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Marketplace Features Prof. Milkman On Organizing During a Recession

The conventional wisdom states that recessions are terrible times to organize. During the Great Recession, union membership continued to decline, while public approval of unions reached a low. But, in a recent piece on APM’s Marketplace, Prof. Ruth Milkman explained that there’s an exception to this rule:

But in this recession, we’ve lost three times as many jobs in just the last few months.

“This is on so much grander a scale,” said Milkman. “And that’s more like the ’30s. That’s the only time in the 20th century when the crisis was this deep.”

It was the severity of the Great Depression that helped give rise to the biggest surge in organizing this country has ever seen.

“There are some very important lessons to be learned from what was definitely an uphill battle in the 1930s,” said Lizabeth Cohen, a historian at Harvard University and author of “Making a New Deal: Industrial Workers in Chicago, 1919-1939.”

The union movement was all but dead at the beginning of the Great Depression, said Cohen. Membership was, like today, at historic lows. But the economic pain of the Depression was so deep that it unified Americans in anger, especially the masses of unemployed.

And it was in that moment of anger, hunger and need that the organized labor movement coalesced to become a force of change that transformed the economy. Listen to the full segment here.

Public Domain photo via Wikimedia.

New Book on Immigration from Prof. Ruth Milkman

Distinguished Professor Ruth Milkman has just released her 13th book, Immigration Labor and the New Precariat, published by Polity. In it, she suggests that immigration is not the cause of growing inequality, as promoters of the “immigrant threat narrative” claim. Rather, the influx of low-wage immigrants is a consequence of a concerted effort on the part of employers to weaken labor unions, along with neoliberal policies fostering outsourcing and deregulation. Check it out!

Immigrant Labor and the New Precariat
Ruth Milkman
Polity Book, 2020

Immigration has been a contentious issue for decades, but in the twenty-first century it has moved to center stage, propelled by an immigrant threat narrative that blames foreign-born workers, and especially the undocumented, for the collapsing living standards of American workers.  According to that narrative, if immigration were summarily curtailed, border security established, and “”illegal aliens”” removed, the American Dream would be restored.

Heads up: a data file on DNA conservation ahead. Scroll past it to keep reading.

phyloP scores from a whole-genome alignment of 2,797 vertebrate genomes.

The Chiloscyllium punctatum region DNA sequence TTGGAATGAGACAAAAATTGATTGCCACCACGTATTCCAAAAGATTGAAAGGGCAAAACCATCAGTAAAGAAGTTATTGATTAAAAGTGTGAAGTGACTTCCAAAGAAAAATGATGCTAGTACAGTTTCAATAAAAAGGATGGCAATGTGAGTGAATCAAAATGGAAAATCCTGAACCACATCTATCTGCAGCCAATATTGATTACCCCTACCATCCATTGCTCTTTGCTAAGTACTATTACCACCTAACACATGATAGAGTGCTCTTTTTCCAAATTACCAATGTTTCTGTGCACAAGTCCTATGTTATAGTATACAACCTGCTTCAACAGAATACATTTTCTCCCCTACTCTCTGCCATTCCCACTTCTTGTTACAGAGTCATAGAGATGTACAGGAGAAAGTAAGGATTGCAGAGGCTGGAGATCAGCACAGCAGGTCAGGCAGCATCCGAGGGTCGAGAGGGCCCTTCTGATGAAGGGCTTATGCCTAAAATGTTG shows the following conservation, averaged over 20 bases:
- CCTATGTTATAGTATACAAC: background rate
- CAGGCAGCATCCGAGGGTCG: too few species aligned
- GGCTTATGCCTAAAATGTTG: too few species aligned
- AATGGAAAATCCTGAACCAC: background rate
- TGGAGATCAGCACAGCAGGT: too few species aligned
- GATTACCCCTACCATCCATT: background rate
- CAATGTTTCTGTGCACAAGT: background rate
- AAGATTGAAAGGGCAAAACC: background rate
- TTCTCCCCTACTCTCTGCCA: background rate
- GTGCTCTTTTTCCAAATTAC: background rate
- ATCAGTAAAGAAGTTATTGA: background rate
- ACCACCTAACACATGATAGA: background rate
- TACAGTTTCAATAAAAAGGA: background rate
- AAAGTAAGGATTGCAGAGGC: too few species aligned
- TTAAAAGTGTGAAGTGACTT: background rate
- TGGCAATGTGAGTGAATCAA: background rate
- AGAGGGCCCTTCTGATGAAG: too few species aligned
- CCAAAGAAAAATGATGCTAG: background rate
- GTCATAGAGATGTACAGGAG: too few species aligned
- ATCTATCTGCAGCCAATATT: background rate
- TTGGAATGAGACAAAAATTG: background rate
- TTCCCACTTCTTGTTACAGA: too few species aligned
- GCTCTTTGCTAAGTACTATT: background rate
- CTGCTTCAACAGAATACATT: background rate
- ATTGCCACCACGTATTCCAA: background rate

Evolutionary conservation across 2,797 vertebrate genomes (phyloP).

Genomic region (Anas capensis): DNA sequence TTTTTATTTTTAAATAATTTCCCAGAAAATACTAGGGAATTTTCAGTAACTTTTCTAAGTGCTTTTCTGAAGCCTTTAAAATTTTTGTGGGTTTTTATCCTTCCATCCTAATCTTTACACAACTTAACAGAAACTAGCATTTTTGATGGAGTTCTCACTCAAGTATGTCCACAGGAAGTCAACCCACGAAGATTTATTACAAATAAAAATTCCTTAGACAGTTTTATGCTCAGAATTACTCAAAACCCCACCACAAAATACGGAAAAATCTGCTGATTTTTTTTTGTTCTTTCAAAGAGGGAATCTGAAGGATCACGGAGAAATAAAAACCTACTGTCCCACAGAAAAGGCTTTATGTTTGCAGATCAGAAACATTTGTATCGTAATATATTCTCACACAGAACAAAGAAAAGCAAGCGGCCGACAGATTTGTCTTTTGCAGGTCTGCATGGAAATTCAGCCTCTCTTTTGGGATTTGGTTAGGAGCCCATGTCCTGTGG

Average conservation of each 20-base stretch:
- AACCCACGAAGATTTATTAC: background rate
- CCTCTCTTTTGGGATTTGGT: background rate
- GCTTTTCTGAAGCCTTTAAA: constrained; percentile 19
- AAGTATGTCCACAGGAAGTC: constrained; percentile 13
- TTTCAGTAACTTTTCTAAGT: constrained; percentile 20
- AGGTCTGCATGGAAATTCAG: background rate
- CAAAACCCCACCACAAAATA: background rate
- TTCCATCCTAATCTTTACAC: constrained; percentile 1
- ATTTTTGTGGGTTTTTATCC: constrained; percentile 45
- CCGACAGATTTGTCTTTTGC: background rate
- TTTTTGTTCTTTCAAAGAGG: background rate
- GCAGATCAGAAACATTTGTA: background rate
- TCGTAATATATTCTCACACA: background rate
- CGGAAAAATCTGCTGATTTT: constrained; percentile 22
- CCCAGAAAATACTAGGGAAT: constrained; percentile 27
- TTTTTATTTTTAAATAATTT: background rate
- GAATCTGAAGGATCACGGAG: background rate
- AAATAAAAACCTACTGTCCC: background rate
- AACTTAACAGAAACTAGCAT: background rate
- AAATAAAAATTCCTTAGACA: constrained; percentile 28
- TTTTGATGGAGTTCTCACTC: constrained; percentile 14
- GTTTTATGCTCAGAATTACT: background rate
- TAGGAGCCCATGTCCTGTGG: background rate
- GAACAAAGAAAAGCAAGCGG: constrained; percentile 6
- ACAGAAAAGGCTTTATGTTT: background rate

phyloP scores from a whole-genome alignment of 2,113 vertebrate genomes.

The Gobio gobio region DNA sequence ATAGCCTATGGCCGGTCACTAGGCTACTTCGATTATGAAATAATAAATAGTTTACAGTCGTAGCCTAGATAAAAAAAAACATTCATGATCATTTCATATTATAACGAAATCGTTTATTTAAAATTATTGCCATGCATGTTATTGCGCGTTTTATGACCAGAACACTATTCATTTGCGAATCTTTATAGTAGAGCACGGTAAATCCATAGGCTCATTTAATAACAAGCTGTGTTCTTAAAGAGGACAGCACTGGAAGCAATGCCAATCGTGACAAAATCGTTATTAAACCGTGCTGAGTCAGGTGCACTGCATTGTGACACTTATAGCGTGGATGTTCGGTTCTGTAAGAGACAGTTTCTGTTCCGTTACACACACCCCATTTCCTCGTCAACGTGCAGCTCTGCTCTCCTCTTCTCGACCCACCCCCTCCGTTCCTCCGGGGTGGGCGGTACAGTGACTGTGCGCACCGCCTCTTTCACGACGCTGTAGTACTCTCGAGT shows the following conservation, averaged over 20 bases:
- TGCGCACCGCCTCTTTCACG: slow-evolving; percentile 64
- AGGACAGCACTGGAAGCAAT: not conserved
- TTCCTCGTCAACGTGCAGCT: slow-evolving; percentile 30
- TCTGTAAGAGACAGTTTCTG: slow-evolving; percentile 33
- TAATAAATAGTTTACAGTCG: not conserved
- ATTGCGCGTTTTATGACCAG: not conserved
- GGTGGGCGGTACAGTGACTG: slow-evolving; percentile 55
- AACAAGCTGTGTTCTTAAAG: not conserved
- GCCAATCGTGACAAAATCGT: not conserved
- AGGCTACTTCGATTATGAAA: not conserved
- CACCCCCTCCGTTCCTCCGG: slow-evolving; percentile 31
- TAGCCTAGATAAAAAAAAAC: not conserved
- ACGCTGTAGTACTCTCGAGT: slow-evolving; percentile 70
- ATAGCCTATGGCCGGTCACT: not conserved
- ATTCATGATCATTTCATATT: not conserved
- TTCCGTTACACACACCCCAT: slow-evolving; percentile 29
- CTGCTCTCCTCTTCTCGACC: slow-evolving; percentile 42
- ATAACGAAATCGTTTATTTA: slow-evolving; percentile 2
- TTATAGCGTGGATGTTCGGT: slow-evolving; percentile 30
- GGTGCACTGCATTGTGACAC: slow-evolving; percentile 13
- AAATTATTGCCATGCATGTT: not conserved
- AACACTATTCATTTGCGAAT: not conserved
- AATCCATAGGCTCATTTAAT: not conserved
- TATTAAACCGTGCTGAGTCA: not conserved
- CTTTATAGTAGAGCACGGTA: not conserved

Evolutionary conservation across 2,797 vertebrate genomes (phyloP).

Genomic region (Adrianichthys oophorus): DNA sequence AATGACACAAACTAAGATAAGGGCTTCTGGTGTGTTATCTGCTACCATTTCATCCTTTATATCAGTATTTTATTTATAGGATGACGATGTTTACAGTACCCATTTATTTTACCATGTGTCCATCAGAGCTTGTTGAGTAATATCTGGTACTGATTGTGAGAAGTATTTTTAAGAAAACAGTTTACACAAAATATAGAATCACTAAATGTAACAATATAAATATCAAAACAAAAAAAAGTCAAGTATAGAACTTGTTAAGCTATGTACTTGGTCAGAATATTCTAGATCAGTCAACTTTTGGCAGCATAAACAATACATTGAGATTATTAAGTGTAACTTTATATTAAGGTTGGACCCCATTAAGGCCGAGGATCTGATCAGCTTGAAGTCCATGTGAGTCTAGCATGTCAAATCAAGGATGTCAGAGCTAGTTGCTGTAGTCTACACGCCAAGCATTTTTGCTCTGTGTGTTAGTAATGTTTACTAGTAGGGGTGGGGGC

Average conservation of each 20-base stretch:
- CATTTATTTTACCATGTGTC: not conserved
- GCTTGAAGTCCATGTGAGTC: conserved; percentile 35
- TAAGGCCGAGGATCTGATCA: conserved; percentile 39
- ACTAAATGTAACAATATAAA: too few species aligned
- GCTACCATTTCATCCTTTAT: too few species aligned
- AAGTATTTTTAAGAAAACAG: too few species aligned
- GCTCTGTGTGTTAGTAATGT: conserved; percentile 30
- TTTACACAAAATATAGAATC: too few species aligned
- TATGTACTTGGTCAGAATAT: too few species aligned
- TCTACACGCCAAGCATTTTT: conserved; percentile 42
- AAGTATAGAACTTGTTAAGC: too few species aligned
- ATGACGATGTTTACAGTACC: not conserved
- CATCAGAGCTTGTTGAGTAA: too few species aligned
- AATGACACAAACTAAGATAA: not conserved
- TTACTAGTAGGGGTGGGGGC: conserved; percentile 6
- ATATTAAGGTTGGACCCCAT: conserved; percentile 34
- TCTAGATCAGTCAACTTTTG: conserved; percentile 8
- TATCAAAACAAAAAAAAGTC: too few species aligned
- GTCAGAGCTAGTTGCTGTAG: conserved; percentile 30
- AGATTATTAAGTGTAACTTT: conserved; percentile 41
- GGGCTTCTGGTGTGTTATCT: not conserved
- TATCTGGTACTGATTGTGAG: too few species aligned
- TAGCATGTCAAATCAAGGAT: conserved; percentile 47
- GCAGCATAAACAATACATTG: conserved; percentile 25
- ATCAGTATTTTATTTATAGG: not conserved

In this book, Ruth Milkman demonstrates that immigration is not the cause of economic precarity and growing inequality, as Trump and other promoters of the immigrant threat narrative claim. Rather, the influx of low-wage immigrants since the 1970s was a consequence of concerted employer efforts to weaken labor unions, along with neoliberal policies fostering outsourcing, deregulation, and skyrocketing inequality. 

These dynamics have remained largely invisible to the public. The justifiable anger of US-born workers whose jobs have been eliminated or degraded has been tragically misdirected, with even some liberal voices recently advocating immigration restriction. This provocative book argues that progressives should instead challenge right-wing populism, redirecting workers’ anger toward employers and political elites, demanding upgraded jobs for foreign-born and US-born workers alike, along with public policies to reduce inequality.

Ruth Milkman on the Future of Unions in Post-Pandemic America

What’s the future of labor in post-pandemic America? As once-ignored workers are increasingly hailed as frontline heroes, how can the attention translate into a stronger labor movement?

SLU’s Ruth Milkman shared thoughts in an article in The American Prospect, part of the publication’s symposium on “The Future of Labor”: